Our M5 tester was outfitted with white leather, a choice that would require frequent attention to stay clean and beautiful. Extra spiffing is worth it for the airiness the light-hued accents and touches of brushed metal lend to the cabin. The look inside is clean and stylish in an almost Bauhaus fashion, even the center stack doesn't suffer from buttonphilia. iDrive helps in that regard, though it hinders vehicular ease of use for drivers that don't like GUIs in their cars, but it's been revised to the point where it's easy enough to use without hitting the manual with a highlighter. M-badges grace the gauges, shifter (which feels just as flimsy here as in the X6) and steering wheel, the latter benefitting from blue and red stitching surrounding its chunky circumference.
Driving the M5 can be thrilling. Reflexes are sharp, though the firm ride never gets harsh. That astonishing aplomb is one reason BMW's reputation for balance precedes it, and the things the M5 can do without breaking a sweat or over-agitating its occupants truly amaze. Electronic Damper Control manipulate the shock absorbers obsessively and the rear differential locks so that all the thrust can meet asphalt; press the angry pedal too far with stability control disengaged and the M5 will render a clear demonstration of snap oversteer. Keep your wits about you, and the car is mild mannered -- it's useful as a family car, albeit one with a supercar engine underhood. It is, after all, a 5 series underneath all the bombast.
If it seems like we're fixated on the M5's drivetrain, we are. The rest of the car is mostly superb, but it's a supporting character in a tale where the V10 is in the spotlight. The chassis tuning is well oiled and masterful, though the ever-creeping weight of cars in this class has dulled the edge. Steering is deft, though ten minutes in an E36 will have you wondering what the M5's doing at the contact patch. iDrive works as well as it's probably ever going to and it will remain a polarizer, but that shouldn't stand in the way of purchasing an M5 if you want a sedan capable of awesome performance, for an equally rarefied price. Our gripes about the SMG's herky-jerky behavior remain the sole issue, but a manual version is available, though it comes with a performance penalty. SMG or six-speed stick, the M5 is still very quick, and the traditional 'box may be the savior from the seven-speed automated suckfest that is SMG.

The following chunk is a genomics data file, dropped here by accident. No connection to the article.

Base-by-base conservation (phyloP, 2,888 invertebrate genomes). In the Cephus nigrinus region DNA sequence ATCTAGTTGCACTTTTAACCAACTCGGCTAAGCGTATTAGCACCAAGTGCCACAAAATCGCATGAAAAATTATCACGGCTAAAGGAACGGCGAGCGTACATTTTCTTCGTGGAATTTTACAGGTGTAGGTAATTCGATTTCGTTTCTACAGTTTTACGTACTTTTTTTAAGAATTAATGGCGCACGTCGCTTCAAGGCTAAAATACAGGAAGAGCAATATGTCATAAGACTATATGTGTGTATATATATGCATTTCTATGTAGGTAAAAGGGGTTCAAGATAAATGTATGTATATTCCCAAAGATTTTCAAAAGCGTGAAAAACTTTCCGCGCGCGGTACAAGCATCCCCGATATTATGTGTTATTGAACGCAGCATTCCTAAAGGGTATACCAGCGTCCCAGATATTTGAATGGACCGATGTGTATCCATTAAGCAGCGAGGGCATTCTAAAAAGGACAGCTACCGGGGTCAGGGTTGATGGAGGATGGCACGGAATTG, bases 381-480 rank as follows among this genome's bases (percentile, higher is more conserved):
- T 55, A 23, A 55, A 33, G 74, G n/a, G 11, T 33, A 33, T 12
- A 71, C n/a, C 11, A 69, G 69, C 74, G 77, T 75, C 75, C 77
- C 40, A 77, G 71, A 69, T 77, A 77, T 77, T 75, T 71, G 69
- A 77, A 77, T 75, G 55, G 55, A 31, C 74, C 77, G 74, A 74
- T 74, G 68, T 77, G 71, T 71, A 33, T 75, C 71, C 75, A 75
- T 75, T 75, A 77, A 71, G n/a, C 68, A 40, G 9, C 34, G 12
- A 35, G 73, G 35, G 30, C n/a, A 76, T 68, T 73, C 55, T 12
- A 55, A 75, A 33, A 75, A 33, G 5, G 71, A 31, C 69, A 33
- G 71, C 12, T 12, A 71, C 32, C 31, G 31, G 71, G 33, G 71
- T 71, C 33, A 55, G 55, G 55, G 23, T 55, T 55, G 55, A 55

We can't help thinking that perhaps a pleasantly optioned V8 5 series would be more satisfying than its uber-sedan counterpart. It's no E39 M5, which will probably mean good things when this generation starts hitting the pre-owned market, as long as you can learn to love the robot in the transmission.
New Car Test Drive
The benchmark for luxury sports sedans.
The BMW 5 Series is the definition of a high-end sports sedan. Every version of the 5 Series puts an emphasis on driving and, in its market category, it is the target at which all competitors are aimed. This mid-size luxury sedan remains a true sports sedan in any of its variations. The same goes for the sport wagon and the all-wheel-drive models. Regardless of engine size or equipment level, the 5 Series delivers lively acceleration, precise handling and outstanding brakes. It's available with a conventional manual transmission, which is increasingly hard to find in this class.
The 5 Series line represents a wide range, from the BMW 528i to the 550i to the BMW M5. There's a wagon for those who want more room for cargo and BMW's x-Drive full-time all-wheel drive for drivers in the snow belt.